Subjective and cardiovascular responses to nicotine combined with caffeine during rest and casual activity

Subjective and cardiovascular responses to nicotine combined with caffeine during rest and casual... 213 113 113 3 4 Kenneth A. Perkins Joan E. Sexton Richard L. Stiller Carolyn Fonte Amy DiMarco Jennifer Goettler Annette Scierka Western Psychiatric Institute and Clinic University of Pittsburgh School of Medicine 3811 O'Hara Street 15213 Pittsburgh PA USA Department of Anesthesiology Children's Hospital Fifth and Desoto Streets 15213 Pittsburgh PA USA Abstract Although nicotine and caffeine have separately been shown to acutely increase subjective arousal, their combined effects are unclear. Furthermore, their effects during casual physical activity, the condition under which individuals usually experience nicotine and caffeine, are unknown. Smokers who were regular coffee drinkers ( n =19, 9 males, 10 females) participated in eight morning sessions, involving nicotine/placebo, caffeine/no caffeine, and rest/physical activity (i.e. 2×2×2 within-subjects design). Nicotine (15 µg/kg) or placebo was given via measured-dose nasal spray intermittently after consumption of decaf coffee with or without added caffeine (5 mg/kg), followed by subjective (Profile of Mood States (POMS), Stress-Arousal Checklist, visual analog scales) and cardiovascular (heart rate, blood pressure) measures. Casual physical activity was standardized by low-intensity bicycle riding while sitting comfortably. Results indicated significant subjective and cardiovascular effects of nicotine and caffeine individually, with the combination of nicotine and caffeine generally producing additive or greater than additive effects for each measure. However, activity mediated some of the subjective effects of nicotine, as nicotine appeared to be “stimulating” during rest but not during activity. There were no differences between males and females. These findings suggest that nicotine per se and caffeine generally have additive subjective and cardiovascular effects, and that nicotine may influence subjective stimulation differentially depending on whether a smoker is resting or engaged in casual activity. http://www.deepdyve.com/assets/images/DeepDyve-Logo-lg.png Psychopharmacology Springer Journals

Subjective and cardiovascular responses to nicotine combined with caffeine during rest and casual activity

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Publisher
Springer Journals
Copyright
Copyright © 1994 by Springer-Verlag
Subject
Biomedicine; Pharmacology/Toxicology; Psychiatry
ISSN
0033-3158
eISSN
1432-2072
DOI
10.1007/BF02245220
Publisher site
See Article on Publisher Site

Abstract

213 113 113 3 4 Kenneth A. Perkins Joan E. Sexton Richard L. Stiller Carolyn Fonte Amy DiMarco Jennifer Goettler Annette Scierka Western Psychiatric Institute and Clinic University of Pittsburgh School of Medicine 3811 O'Hara Street 15213 Pittsburgh PA USA Department of Anesthesiology Children's Hospital Fifth and Desoto Streets 15213 Pittsburgh PA USA Abstract Although nicotine and caffeine have separately been shown to acutely increase subjective arousal, their combined effects are unclear. Furthermore, their effects during casual physical activity, the condition under which individuals usually experience nicotine and caffeine, are unknown. Smokers who were regular coffee drinkers ( n =19, 9 males, 10 females) participated in eight morning sessions, involving nicotine/placebo, caffeine/no caffeine, and rest/physical activity (i.e. 2×2×2 within-subjects design). Nicotine (15 µg/kg) or placebo was given via measured-dose nasal spray intermittently after consumption of decaf coffee with or without added caffeine (5 mg/kg), followed by subjective (Profile of Mood States (POMS), Stress-Arousal Checklist, visual analog scales) and cardiovascular (heart rate, blood pressure) measures. Casual physical activity was standardized by low-intensity bicycle riding while sitting comfortably. Results indicated significant subjective and cardiovascular effects of nicotine and caffeine individually, with the combination of nicotine and caffeine generally producing additive or greater than additive effects for each measure. However, activity mediated some of the subjective effects of nicotine, as nicotine appeared to be “stimulating” during rest but not during activity. There were no differences between males and females. These findings suggest that nicotine per se and caffeine generally have additive subjective and cardiovascular effects, and that nicotine may influence subjective stimulation differentially depending on whether a smoker is resting or engaged in casual activity.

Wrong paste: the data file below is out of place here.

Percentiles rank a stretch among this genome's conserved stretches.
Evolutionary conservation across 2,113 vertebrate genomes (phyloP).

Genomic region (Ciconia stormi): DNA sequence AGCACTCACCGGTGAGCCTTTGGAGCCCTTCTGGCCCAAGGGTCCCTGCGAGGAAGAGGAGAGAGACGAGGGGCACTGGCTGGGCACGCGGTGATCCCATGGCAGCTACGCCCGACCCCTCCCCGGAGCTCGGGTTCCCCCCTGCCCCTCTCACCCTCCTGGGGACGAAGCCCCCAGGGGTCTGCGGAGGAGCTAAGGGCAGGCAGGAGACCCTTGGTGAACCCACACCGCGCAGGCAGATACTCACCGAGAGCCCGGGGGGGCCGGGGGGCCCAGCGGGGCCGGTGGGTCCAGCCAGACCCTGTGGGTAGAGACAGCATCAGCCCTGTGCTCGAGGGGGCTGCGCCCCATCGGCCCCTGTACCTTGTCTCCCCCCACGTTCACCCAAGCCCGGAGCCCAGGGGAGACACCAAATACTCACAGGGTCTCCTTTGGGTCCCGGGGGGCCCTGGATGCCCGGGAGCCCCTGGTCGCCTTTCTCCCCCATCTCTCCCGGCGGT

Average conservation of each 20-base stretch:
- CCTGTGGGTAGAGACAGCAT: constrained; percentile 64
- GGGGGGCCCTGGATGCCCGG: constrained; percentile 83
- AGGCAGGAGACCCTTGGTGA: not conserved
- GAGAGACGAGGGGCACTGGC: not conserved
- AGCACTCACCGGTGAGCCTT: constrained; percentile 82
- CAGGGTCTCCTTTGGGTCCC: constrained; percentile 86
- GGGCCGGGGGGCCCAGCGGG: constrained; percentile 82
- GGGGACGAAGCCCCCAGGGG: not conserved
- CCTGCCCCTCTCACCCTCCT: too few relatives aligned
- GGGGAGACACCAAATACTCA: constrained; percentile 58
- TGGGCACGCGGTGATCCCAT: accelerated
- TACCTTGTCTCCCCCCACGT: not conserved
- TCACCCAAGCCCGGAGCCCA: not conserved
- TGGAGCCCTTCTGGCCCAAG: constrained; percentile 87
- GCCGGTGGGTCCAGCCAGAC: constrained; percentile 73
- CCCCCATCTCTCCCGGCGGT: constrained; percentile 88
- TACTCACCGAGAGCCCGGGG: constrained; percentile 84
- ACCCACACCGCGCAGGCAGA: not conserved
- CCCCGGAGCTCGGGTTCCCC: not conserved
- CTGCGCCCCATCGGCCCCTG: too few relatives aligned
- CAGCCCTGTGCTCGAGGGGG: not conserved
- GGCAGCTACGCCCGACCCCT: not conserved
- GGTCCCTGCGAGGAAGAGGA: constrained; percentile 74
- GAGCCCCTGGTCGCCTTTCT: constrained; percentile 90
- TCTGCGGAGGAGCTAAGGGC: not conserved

Journal

PsychopharmacologySpringer Journals

Published: Jan 1, 1994

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